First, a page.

"I called there to buy some tobacco. Is the boy there his son?"

"No; he is a recent arrival in Oreville. He is a very smart boy."

"Is he? Mr. Ames trusts him, I suppose?"

"Yes. Why shouldn't he?"

"I--I would rather not answer that question."

"Have you ever met the boy before?"

"Yes; I met him in the East," answered Burns.

"Since you have said so much you must say more. I am a cousin of Mr. Ames, and if you know anything unfavorable of the boy, it is your duty to tell me."

"I have nothing against the boy, and would prefer not to speak."

"I insist upon your doing it."

"It is only this. When I knew him he was employed in a store. He was trusted as he appears to be here. One night the store was robbed--that is, some money disappeared, and the boy claimed that it was broken into by thieves, who took the money, whereas he took it himself."

"That seems bad. Was it proved that he took the money?"

"Yes. That's why he was compelled to leave the place."

"Did you come here to expose him?"

"No; I didn't know he was here. I was very much taken by surprise when I saw him in the store."

"This is important, if true. Mr. Ames ought to be informed."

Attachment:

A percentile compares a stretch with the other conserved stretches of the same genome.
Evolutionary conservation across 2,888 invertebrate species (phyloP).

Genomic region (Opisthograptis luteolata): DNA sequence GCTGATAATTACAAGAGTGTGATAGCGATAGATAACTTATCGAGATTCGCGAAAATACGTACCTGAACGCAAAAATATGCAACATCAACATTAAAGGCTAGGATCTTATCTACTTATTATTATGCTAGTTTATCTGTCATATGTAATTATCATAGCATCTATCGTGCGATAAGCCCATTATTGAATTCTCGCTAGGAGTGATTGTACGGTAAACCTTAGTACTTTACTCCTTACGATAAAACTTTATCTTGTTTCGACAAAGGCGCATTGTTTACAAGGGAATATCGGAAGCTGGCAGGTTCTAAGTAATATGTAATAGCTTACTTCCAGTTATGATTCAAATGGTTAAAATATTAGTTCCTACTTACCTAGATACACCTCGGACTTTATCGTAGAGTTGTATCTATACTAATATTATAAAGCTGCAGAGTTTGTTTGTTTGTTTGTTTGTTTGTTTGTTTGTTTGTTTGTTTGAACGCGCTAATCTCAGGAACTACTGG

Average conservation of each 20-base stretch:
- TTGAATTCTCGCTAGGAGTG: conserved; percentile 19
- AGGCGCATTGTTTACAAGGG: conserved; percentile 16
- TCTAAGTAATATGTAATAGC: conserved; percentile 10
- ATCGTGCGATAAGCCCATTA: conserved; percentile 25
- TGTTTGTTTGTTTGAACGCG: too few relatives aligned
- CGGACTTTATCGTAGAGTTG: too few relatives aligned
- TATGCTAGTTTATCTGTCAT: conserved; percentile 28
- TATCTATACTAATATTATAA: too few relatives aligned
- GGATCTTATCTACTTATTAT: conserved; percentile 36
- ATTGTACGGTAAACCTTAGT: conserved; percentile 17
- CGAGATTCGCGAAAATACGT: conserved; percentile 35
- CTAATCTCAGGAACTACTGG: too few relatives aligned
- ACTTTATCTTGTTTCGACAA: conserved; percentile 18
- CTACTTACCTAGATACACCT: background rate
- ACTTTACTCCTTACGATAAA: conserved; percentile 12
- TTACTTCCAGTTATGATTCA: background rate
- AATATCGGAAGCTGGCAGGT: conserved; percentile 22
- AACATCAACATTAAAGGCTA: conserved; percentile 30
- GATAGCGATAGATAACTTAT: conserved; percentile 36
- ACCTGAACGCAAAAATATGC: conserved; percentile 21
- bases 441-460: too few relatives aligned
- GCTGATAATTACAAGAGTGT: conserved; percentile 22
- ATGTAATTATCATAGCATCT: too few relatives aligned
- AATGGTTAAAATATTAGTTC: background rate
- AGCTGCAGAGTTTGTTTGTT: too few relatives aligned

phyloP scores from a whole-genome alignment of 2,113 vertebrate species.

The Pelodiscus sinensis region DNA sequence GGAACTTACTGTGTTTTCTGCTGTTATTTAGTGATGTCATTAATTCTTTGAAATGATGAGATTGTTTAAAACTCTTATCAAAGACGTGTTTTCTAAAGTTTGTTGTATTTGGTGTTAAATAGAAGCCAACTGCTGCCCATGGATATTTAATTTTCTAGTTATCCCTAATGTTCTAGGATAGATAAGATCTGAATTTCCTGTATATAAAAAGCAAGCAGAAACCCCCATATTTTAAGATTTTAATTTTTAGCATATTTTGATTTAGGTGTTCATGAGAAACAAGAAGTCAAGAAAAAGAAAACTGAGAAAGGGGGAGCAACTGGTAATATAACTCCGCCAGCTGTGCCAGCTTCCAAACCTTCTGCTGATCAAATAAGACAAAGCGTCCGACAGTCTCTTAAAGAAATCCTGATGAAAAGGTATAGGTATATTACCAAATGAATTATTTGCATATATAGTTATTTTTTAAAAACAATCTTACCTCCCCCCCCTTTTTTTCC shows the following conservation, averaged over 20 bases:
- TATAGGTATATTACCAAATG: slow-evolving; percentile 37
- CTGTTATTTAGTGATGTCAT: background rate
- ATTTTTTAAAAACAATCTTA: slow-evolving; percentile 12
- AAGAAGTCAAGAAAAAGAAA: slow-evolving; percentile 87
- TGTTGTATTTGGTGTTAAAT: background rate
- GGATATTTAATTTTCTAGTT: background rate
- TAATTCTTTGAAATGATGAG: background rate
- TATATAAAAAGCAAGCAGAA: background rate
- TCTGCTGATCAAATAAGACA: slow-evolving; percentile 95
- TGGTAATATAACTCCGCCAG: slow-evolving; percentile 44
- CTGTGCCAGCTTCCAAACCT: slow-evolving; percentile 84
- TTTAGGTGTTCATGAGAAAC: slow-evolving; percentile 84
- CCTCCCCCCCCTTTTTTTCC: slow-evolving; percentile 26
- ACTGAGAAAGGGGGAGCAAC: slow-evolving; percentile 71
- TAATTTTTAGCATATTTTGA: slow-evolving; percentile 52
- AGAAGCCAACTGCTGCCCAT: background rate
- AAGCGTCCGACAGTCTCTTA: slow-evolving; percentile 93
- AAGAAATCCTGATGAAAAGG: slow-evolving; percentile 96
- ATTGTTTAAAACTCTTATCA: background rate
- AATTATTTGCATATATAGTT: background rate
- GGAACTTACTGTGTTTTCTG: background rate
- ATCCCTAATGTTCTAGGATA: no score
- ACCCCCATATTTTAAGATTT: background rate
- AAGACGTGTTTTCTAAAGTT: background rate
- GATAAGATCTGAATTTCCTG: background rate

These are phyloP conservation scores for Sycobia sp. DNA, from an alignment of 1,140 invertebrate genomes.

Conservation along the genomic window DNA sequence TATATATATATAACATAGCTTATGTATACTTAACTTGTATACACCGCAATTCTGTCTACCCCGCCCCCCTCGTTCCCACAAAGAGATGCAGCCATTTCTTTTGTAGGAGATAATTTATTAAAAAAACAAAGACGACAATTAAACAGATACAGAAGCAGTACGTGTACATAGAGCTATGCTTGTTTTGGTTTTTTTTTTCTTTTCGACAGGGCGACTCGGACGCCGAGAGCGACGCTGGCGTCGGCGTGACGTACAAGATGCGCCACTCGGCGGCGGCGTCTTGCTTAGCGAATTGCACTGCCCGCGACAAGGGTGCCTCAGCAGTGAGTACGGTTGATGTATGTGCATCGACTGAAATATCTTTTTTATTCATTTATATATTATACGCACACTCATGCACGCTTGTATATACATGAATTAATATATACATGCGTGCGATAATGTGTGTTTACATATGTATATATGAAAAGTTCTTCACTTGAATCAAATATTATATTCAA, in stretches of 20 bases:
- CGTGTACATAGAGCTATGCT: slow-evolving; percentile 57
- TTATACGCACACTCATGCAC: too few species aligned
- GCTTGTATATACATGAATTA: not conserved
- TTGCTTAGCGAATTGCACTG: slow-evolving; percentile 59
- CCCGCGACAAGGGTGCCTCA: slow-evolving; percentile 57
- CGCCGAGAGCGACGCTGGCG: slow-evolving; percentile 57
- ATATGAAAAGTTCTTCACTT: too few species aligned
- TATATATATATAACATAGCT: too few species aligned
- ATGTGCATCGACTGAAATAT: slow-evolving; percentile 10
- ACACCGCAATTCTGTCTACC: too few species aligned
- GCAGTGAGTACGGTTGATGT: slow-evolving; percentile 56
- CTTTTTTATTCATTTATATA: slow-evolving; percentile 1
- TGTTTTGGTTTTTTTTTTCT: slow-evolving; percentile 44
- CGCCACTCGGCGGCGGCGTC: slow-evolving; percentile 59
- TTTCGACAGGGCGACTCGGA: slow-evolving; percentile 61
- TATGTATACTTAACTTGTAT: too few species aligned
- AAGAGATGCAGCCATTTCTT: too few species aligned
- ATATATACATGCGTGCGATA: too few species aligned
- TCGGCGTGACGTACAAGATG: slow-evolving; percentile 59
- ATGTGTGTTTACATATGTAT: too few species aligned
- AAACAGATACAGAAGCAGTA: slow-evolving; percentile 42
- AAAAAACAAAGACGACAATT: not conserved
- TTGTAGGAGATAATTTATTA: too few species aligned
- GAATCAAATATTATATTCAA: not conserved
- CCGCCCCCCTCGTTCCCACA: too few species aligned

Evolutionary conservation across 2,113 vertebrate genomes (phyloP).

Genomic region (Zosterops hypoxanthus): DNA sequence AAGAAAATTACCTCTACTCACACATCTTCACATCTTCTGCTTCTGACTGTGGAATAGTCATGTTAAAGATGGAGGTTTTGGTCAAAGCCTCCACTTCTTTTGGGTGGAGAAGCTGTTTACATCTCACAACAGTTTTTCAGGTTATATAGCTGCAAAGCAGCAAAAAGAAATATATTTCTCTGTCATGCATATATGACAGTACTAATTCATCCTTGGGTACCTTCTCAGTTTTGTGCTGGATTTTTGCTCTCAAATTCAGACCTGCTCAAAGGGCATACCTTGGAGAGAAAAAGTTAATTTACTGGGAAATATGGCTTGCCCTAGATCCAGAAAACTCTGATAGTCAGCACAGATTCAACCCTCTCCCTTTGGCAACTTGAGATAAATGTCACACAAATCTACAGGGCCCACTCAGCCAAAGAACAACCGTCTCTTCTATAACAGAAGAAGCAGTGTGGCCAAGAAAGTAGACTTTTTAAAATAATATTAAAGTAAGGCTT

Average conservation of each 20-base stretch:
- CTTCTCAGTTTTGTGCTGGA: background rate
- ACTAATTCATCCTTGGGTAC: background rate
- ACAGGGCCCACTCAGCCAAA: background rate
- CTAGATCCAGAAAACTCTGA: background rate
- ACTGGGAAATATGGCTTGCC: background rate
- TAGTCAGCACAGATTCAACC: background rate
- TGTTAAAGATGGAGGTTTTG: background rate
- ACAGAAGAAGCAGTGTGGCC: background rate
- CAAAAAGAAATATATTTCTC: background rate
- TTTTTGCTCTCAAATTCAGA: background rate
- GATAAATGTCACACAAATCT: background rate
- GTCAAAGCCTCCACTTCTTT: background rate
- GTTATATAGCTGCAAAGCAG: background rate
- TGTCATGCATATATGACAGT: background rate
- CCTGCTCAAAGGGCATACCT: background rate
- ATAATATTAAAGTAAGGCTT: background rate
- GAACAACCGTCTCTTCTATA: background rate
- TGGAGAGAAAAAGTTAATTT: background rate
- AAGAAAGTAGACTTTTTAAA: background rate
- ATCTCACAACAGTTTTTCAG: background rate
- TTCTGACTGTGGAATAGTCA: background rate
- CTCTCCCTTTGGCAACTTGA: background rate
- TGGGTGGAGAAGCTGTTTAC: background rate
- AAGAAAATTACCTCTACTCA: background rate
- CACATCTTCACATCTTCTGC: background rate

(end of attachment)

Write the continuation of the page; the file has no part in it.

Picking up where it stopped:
"Don't tell him while I am here. The boy is very revengeful, and he might try to do me an injury."

"Are you afraid of a boy?"

"I am a man of peace. I don't want to get into any difficulty."

"I suppose you wonder that I am sitting here while others are at work."

"Well, it did cross my mind."

"My spine is affected. I look well, but I cannot walk. I hope to be better after a while, but at present I am comparatively helpless."

"Can't I help you?"

"You may go into the cabin, and bring me a bottle of medicine which you will find in the cupboard."

Burns entered the cabin gladly. It occurred to him that he might find something worth taking.

On the wall, hanging from a nail, was a gold watch. It was too good a chance to be lost. It might or it might not be valuable, but at any rate it was worth something.

So, while securing the bottle, Burns slyly possessed himself of the watch, which he slipped into his inside breast pocket.

"Here is the bottle, sir," he said, meekly.